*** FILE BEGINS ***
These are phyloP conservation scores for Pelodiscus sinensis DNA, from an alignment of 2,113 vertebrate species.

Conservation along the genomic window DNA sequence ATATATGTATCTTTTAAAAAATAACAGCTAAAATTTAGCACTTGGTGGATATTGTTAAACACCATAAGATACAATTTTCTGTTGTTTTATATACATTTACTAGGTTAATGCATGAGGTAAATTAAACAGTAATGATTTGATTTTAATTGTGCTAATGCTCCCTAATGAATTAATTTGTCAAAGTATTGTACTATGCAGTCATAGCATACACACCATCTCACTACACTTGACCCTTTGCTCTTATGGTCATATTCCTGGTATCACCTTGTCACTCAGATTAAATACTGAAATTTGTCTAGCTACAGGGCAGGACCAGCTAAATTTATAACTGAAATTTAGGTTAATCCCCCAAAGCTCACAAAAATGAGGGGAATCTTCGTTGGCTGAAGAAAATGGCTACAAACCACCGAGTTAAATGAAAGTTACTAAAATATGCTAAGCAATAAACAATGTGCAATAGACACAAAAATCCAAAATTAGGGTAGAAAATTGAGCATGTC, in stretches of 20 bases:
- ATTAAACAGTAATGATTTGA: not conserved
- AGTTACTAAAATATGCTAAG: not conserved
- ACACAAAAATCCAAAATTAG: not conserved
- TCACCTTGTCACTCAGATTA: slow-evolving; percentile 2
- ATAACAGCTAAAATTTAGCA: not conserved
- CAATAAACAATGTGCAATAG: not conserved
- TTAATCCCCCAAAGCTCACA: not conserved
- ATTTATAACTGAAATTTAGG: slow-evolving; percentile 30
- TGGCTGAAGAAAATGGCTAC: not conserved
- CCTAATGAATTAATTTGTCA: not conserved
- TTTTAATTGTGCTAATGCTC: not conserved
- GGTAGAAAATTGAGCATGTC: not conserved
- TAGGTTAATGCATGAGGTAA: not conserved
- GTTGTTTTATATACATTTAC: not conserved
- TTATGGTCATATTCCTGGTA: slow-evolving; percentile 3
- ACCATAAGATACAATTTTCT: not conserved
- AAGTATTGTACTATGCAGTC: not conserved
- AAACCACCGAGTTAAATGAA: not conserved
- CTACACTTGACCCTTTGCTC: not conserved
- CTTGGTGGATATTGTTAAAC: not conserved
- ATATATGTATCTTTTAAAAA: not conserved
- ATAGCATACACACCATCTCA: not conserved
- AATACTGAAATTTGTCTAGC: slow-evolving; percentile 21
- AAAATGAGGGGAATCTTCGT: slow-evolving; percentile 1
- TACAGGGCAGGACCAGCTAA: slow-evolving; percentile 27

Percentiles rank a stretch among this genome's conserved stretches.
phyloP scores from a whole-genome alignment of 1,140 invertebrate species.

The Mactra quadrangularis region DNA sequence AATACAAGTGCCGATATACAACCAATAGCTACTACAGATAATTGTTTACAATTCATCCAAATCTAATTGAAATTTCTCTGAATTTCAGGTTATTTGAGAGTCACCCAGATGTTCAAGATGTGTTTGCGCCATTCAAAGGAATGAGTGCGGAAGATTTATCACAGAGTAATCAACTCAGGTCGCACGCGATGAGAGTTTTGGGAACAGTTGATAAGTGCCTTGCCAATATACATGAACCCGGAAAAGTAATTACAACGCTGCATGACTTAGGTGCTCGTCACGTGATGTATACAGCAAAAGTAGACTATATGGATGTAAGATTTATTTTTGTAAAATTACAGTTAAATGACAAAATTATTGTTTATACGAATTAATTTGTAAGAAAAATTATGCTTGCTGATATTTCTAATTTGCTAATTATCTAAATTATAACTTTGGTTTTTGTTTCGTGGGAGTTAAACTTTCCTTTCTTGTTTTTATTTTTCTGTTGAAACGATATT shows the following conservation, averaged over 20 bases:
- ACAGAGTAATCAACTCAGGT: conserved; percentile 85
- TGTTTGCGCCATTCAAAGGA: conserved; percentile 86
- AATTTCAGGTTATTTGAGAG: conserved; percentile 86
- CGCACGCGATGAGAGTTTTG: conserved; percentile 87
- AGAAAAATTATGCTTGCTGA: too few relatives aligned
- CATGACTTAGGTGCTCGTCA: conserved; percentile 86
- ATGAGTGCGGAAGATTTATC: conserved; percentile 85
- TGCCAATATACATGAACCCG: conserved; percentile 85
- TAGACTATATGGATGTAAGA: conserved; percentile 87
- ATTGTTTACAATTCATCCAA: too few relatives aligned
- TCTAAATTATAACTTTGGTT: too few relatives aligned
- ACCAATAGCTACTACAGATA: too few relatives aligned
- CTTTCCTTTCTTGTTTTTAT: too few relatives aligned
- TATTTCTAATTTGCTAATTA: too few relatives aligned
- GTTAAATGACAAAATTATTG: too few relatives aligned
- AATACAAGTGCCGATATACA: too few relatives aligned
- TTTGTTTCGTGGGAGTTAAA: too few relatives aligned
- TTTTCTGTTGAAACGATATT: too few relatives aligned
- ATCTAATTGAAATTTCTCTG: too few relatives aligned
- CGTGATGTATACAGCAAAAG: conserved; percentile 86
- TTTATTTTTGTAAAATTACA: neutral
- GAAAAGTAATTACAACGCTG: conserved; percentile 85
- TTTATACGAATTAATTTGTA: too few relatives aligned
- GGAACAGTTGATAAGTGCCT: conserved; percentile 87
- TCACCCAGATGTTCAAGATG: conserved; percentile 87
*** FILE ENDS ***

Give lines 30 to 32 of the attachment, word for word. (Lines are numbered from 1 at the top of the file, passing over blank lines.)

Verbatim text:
The Mactra quadrangularis region DNA sequence AATACAAGTGCCGATATACAACCAATAGCTACTACAGATAATTGTTTACAATTCATCCAAATCTAATTGAAATTTCTCTGAATTTCAGGTTATTTGAGAGTCACCCAGATGTTCAAGATGTGTTTGCGCCATTCAAAGGAATGAGTGCGGAAGATTTATCACAGAGTAATCAACTCAGGTCGCACGCGATGAGAGTTTTGGGAACAGTTGATAAGTGCCTTGCCAATATACATGAACCCGGAAAAGTAATTACAACGCTGCATGACTTAGGTGCTCGTCACGTGATGTATACAGCAAAAGTAGACTATATGGATGTAAGATTTATTTTTGTAAAATTACAGTTAAATGACAAAATTATTGTTTATACGAATTAATTTGTAAGAAAAATTATGCTTGCTGATATTTCTAATTTGCTAATTATCTAAATTATAACTTTGGTTTTTGTTTCGTGGGAGTTAAACTTTCCTTTCTTGTTTTTATTTTTCTGTTGAAACGATATT shows the following conservation, averaged over 20 bases:
- ACAGAGTAATCAACTCAGGT: conserved; percentile 85
- TGTTTGCGCCATTCAAAGGA: conserved; percentile 86